The structural elements of the underground and above ground pedestrian network does two things, both pernicious to pedestrian activity on the ground plane. First, they remove people from the street. This can only work in hyper density and even in that case, there is no evidence from other cities that is an ideal condition as one generally makes the other less than comfortable. Second, the structural elements (and walls of T-Giving square) limit line of sight and (perceived) safety. When we can’t see what is on the other side of something, particularly when there aren’t many people around to “police” (social contract kind of thing) an area, people don’t like being there. This is well documented by William Whyte, Jan Gehl, and Kevin Lynch.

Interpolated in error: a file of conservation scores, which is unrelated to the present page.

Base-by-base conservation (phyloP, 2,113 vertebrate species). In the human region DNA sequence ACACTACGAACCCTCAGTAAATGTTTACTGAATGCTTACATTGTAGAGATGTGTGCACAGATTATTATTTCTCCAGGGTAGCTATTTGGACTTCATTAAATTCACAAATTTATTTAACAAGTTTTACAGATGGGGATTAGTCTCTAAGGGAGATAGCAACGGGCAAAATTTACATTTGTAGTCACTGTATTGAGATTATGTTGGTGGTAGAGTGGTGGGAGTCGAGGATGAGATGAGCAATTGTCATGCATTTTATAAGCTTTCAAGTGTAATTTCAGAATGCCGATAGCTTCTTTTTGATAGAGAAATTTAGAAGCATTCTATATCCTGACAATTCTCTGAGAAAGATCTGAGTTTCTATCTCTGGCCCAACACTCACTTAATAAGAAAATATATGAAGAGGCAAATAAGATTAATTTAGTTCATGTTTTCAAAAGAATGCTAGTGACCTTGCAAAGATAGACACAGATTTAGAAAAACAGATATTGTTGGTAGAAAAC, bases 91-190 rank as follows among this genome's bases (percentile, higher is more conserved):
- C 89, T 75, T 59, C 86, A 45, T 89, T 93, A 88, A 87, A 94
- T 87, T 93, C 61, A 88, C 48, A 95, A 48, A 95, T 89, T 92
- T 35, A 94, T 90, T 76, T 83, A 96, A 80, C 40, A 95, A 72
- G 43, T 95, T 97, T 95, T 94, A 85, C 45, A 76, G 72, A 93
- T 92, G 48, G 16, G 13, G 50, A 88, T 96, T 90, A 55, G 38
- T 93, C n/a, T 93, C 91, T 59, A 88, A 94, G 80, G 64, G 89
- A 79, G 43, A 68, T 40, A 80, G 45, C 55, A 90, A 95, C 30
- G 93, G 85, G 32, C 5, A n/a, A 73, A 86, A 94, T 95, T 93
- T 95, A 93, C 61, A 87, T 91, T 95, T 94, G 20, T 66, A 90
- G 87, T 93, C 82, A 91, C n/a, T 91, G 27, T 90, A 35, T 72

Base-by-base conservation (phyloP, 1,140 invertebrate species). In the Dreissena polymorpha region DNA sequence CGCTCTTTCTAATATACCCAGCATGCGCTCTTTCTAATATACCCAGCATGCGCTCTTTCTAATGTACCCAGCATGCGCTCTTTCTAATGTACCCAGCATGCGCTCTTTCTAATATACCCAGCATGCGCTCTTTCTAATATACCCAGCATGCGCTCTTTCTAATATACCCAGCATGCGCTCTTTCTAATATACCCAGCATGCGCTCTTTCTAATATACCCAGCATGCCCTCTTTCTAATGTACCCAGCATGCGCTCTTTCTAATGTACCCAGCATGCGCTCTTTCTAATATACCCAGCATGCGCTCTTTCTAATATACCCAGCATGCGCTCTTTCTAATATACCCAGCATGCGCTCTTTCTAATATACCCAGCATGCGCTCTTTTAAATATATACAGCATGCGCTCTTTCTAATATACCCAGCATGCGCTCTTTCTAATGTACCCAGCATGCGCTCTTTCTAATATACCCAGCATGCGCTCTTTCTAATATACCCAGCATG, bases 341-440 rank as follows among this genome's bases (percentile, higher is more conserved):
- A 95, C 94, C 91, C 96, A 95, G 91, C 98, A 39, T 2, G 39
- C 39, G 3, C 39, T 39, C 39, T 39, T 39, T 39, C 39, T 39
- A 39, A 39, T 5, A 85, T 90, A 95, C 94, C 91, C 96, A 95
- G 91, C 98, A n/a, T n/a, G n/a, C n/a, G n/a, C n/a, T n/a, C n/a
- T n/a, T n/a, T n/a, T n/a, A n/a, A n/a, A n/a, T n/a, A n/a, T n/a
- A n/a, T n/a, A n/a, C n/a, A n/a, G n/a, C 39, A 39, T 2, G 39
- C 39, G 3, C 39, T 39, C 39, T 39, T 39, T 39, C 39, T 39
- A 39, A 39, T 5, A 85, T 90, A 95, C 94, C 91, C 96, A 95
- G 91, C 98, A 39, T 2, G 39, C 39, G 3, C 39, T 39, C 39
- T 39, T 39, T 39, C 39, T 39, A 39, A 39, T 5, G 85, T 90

Also, I’m not convinced we should be talking about pedestrian only networks yet. In one way, mostly theoretical, they can be good for overall interconnectivity. But again, without lacking suitable density, they just dilute the movement (energy) from other streets, all of which become less than ideal for ground floor businesses which survive off movement and the visability afforded by movement. And by movement, I mean traffic, and by traffic I mean all modes of transportation.
I should add that between the narrow sidewalks that lack any buffer from traffic that is designed to move quickly and the N-S pedestrian route you describe and its incomprehensible nature as well as uncomfortable experience driving people from one to the other, neither being comfortable and amenable. In the end, people just don't walk. No people walking, no incentive for businesses to activate ground floor uses.
And when somebody ridicules the idea of no ground floor use in a garage, ground floor business locates in the ground floor of garages all the time (even in Dallas - rarely successful because...) when demand driven by pedestrian activity allows it.